Ombria in Shadow
Writing a summary of the plot of a Patricia McKillip novel is a daunting task. Not that the books don’t have plots – they do. But the plots are so oddly and complexly woven that they defy description. Still, I’ll try. The setting for this story is Ombria, a city that is really two cities – the above-ground, every-day city, and the hidden, ghostly city underground, made up of memories from the upper-level city’s past. In the daylight city, an evil and ancient woman has killed the rightful king of Ombria and thrown his mistress into the streets; his son is a young child and his nephew is a bastard, so she plans to take over without opposition. But caught between the two cities is a girl made of wax with a human heart, and her owner, a mercenary enchantress with terrifying power. These characters and more move between the levels of Ombria as the plot drives ahead to its conclusion.
McKillip’s forte is, as has been said before, her writing style, and this book does not disappoint there. Once again she uses startling imagery and beautiful descriptions to bring her work alive through poetic prose. Dreams and reality merge in an impressionistic whirl. Motifs – in this book, chalk particularly (in others, embroidery or leaves or any number of things) – resurface continually, highlighting her poetic technique. Her style is indescribable and inimitable, but utterly gorgeous.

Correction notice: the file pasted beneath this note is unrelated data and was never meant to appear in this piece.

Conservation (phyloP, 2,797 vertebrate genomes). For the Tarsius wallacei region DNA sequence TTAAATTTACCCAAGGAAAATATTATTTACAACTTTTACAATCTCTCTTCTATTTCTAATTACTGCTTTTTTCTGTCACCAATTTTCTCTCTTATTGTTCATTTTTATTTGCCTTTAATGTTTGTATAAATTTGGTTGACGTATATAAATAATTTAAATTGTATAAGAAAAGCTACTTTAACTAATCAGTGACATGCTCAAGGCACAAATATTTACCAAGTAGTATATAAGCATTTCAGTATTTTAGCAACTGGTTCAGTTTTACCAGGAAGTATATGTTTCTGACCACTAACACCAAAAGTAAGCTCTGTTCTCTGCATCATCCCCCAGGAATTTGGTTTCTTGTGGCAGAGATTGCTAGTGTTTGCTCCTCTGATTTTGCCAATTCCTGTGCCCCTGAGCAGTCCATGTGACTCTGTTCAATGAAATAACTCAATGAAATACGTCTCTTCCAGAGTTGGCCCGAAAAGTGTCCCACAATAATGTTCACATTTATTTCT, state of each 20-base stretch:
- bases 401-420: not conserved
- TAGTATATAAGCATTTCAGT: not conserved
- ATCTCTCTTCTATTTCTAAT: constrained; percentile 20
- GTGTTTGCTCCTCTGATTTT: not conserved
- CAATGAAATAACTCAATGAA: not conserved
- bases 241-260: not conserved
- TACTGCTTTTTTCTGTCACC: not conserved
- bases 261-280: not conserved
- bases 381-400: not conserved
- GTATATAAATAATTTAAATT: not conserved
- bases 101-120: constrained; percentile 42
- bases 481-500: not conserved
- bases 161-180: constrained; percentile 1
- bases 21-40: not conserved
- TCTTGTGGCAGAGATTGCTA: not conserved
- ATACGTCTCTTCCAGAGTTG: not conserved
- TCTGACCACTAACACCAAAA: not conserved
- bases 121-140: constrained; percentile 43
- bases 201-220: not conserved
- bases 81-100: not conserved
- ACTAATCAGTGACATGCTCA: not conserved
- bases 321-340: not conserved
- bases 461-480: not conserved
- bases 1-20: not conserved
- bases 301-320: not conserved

Morally, the book seems to have no particular message; it is certainly odd enough in its dream-like style, but seems fairly harmless. The lack of distinction between dreams and reality appears to be more an artistic endeavor than an expression of a worldview. Much of the magic does seem rather occultic, but in a world such as that McKillip creates, a very far cry from anything resembling our own world, such a resemblance is less problematic. Still, the book is certainly not Christian in its outlook.